how to juggle it all without losing yourself
If I had to describe adulthood, womanhood and motherhood all in one word, that word would be overwhelming. The older I get, the faster time seems to go, and the slower I seem to process everything that happens. I want to live a full, active life and I want to take my time living it. So I set out to prove to myself that this is possible.
Almost four years ago, I quit my corporate job to pursue writing full-time, to be at home with my three kids, and to build a life that felt more in line with who I really am. I thought that working from home would relieve much of the pressure I felt when I was working 45 – 50 hours a week and commuting for two hours each day. But it wasn’t that simple. To my surprise, once I became self-employed, I felt even more overwhelmed.
Between family, friends, work, community and self-care alone, I still felt like there was never enough time. I saw lack everywhere. The house should be cleaner. The kids should spend less time on their devices. I should be making more money and saving more. Spending more time with my friends. Reading more. Visiting family more. Volunteering more. Doubts and feelings of lack can pile up this way, making us feel anxious during the day and restless at night, overlooking all there is to be grateful for in between.
While I was happier with my work than I had ever been, and I was deeply thankful to spend more time with my kids, I felt a familiar loss of hope settling in because I continued to struggle to fulfill all my roles. In my head I was criticizing myself for not getting things done faster, for not pleasing and impressing everyone; basically, for not being superwoman.
Why do so many of us have this superwoman mentality anyway?
I believe it’s because we attach our worth to how much we get done. We watched our mothers do it and we watched our mother’s mothers do it. We see our friends and sisters doing it. We let accomplishment become our validation. It’s hard to be patient through uncertain times so we try to control and fix everything. We don’t want to be judged so we try to keep up with everyone else and sometimes we do things from our hearts and other times we are just people-pleasing. We can easily lose ourselves this way, forgetting how important our reasons are for what we do. Forgetting how rewarding and fundamental it is to just be.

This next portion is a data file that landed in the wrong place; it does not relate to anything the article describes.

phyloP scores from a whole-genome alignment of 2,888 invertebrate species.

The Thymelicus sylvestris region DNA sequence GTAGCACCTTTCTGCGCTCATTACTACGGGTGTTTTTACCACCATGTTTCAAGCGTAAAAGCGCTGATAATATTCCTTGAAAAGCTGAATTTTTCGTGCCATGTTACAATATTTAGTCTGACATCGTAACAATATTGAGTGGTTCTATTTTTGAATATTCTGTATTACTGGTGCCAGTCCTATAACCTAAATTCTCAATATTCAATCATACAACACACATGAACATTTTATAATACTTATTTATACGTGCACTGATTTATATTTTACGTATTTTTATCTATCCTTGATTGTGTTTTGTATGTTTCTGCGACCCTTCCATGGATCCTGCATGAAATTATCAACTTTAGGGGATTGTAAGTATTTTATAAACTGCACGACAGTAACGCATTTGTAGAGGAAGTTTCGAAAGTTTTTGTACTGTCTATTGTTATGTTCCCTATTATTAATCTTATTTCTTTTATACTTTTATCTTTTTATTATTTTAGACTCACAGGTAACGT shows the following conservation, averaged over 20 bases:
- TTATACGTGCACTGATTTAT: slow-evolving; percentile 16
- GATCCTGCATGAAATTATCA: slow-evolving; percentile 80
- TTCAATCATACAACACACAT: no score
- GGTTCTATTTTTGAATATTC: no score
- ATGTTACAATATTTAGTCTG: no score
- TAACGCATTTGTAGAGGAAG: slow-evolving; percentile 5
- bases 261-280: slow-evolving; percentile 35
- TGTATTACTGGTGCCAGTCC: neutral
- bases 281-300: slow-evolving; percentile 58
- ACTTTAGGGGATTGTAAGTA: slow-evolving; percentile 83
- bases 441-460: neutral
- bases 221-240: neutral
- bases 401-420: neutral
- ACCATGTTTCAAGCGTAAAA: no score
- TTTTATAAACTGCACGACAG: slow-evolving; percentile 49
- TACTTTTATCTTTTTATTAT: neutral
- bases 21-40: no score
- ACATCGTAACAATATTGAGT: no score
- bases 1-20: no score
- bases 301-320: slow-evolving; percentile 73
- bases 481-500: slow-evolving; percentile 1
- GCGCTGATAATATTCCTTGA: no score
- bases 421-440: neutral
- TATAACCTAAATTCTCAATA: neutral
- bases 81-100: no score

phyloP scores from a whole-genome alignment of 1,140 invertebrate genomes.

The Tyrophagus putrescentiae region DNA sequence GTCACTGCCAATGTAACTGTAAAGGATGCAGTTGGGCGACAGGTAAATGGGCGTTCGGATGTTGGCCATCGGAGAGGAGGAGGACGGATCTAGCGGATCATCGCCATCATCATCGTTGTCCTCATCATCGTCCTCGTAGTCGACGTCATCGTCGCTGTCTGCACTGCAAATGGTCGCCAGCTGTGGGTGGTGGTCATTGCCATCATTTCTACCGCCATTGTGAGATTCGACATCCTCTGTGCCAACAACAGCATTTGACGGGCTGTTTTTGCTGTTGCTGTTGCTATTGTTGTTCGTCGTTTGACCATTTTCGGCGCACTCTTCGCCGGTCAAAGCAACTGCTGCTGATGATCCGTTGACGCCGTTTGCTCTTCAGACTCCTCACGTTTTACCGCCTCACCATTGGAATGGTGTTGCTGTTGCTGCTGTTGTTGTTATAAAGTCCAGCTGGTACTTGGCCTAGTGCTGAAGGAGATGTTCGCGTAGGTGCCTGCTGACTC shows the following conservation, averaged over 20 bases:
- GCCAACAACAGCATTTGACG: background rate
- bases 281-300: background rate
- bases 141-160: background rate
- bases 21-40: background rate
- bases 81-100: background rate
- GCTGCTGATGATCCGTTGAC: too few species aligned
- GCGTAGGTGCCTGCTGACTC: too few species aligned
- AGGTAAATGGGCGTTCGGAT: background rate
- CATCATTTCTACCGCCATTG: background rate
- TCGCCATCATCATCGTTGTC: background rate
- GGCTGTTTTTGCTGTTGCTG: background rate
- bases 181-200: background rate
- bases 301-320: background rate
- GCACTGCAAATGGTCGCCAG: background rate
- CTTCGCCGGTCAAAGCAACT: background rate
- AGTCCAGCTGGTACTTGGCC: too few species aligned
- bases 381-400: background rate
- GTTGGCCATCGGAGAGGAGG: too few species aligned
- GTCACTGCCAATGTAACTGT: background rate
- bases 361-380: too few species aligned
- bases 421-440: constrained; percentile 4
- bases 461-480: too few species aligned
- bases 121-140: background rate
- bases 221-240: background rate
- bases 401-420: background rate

A few challenges we face:
Watching other women who appear to be doing it all — and making it look easy! — is hard when you are struggling. We create stories in our minds about how they have something that we don’t.
Trying to figure out your own flow and what works for you is a vulnerable time. You are going to make mistakes and you are going to be humbled, but you have to see it through. Struggle doesn’t necessarily mean you are on the wrong path, it can simply mean that you are paving a new one.
There are expectations and obligations in your mind that are only there because you don’t realize you can remove them. Until you do, they will sit there stubbornly taking up space.
A few ideas that help:
If you are overwhelmed with your life, you have the power to simplify it. Examine everything you do for its meaning to you and its necessity. Don’t make excuses that enable old habits.
Practice being honest with your words as well as your actions about the way you want to live your life. Catch yourself when you are pretending to be something you are not or chasing a standard that’s not yours.
Define your own ambition. Make sure your goals and intentions are authentically you.
Truthfully, I still struggle with taking on too much. It’s a hard habit to break. When all else fails, be thankful for what you have, use it wisely and remember, a juggling act is a performance. Your life is not.
This piece originally appeared on COCOTIQUE.